White Seabass - Atractoscion nobilis


The white seabass is a species of the croaker and drum family of fish. They travel from Baja California to Alaska growing large on a diet of squid, crabs and smaller fish like sardines and anchovies. The white seabass is the largest croaker in the Pacific Ocean. The largest recorded weight is 83 pounds, but few attain weights of over 60 pounds.  They may reach twenty years in age.  Adults are predominantly found in and around coastal kelp beds and rocky offshore islands, where they may exist as solitary individuals or congregate in schools. 


There have been commercial and recreational fisheries for white seabass in California since the 1890s. White seabass populations were in decline from the 1960s through the 1980s.   However, new management efforts, including supplementing the wild population with hatchery-raised fish, have helped California's population recover.  For nearly ten years, the California Department of Fish & Game's Ocean Research Enhancement and Hatchery Panel has worked in concert with several organizations in capturing, breeding and raising thousands of white seabass.  Before the fish are released at 6-8 inches in length, each one is implanted with a microscopic tag to allow tracking of its movement and growth should it be caught in the future. The development of these hatcheries has helped to increase the population of white seabass and to create jobs.  Now the white seabass population is so strong and the practices of its fishing industry are so responsible that the Monterey Bay Aquarium Seafood Watch List rates hook-and-line caught white seabass as a "Best Choice."

White seabass is juicy, and succulent with a rich, sweet flavor. The flesh cooks up pale as milk, firm and meaty. The fillets are thick but the taste is mild and lovely.  You can serve white seabass to family members who don't want their fish to taste fishy, and you can prepare it without worrying that cooking it for a couple minutes too long is going to result in a dried-out dinner.  It's perfect for the grill, great seared in a pan, broiled or even slow-cooked on the barbecue. And, if you are looking to improvise, it pairs well with sweet flavors, from citrus juices to mango to honey.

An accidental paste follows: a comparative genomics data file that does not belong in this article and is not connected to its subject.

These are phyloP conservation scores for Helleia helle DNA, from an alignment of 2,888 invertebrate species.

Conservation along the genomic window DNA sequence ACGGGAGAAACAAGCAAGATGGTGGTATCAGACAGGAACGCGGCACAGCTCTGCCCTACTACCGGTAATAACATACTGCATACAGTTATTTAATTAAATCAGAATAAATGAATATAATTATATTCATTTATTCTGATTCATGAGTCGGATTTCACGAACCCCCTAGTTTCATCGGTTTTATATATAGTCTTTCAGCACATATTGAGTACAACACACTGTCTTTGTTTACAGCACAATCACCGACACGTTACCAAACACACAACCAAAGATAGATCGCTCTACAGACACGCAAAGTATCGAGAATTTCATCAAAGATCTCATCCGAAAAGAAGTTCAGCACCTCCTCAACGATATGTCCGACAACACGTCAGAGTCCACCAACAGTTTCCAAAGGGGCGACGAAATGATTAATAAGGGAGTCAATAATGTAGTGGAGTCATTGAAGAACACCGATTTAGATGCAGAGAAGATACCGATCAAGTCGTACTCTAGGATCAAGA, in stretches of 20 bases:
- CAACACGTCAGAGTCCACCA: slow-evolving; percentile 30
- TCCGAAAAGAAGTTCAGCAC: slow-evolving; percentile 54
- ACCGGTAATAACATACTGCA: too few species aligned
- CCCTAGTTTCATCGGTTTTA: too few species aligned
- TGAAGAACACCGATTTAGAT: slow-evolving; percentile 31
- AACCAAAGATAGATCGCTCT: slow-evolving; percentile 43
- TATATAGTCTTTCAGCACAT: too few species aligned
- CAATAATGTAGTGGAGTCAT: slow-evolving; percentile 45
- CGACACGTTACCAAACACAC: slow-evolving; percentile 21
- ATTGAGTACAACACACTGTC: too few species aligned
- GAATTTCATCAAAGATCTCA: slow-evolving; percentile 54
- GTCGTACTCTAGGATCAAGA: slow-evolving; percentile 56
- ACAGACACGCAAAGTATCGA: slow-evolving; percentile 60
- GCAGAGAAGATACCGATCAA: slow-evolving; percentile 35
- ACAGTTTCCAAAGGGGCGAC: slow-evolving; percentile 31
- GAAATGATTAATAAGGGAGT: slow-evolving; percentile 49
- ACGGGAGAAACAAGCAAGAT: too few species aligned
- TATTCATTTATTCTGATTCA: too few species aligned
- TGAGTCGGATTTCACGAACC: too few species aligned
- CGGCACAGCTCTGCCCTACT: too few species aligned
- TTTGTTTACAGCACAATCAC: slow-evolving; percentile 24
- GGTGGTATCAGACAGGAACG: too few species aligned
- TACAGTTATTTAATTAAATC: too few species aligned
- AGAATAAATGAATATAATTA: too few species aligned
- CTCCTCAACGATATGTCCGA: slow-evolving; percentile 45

Simple Yet Elegant: White Seabass with Roasted Red Peppers



  • 1 pound of white seabass steaks
  • Salt
  • Flour for dusting
  • 2 tablespoons olive oil
  • 4-5 roasted red peppers from a jar
  • Finely chopped chives, about 1 tablespoon per diner


Cut your fish into rectangles about the size of a deck of cards. Salt your fish pieces well and let them rest.

Take the roasted red peppers from the jar, and lay flat on a piece of paper towel to drain. Once the peppers have drained a bit, about 5-10 minutes, press a round mould on the pepper to create a nice circle of red pepper. Put the pepper circle onto a serving plate.

Heat a sauté pan over high heat for 2 minutes. Once it is hot, add olive oil and turn heat down to medium high. Let this get hot for another minute or two.

Meanwhile, dust your fish with flour. You want a light coating, not a heavy one. Arrange your fish in the hot pan and cook at medium to medium-high heat. You do not want the pan to be ripping hot, as you are working with thick fish steaks, not thin fillets.

Cook the fish on all sides. Keep it on the first side the longest. How long? Watch the sides of the fish; it will cook upwards. When it is about 1/3 of the way up, turn. Cook for another 3-4 minutes, depending on the thickness. To serve, remove the fish pieces and let them rest on a paper towel for 2-3 minutes. Find the nicest-looking side and make sure that one is facing up. Place a fish steak in the center of the red pepper circle, then sprinkle everything with the chives.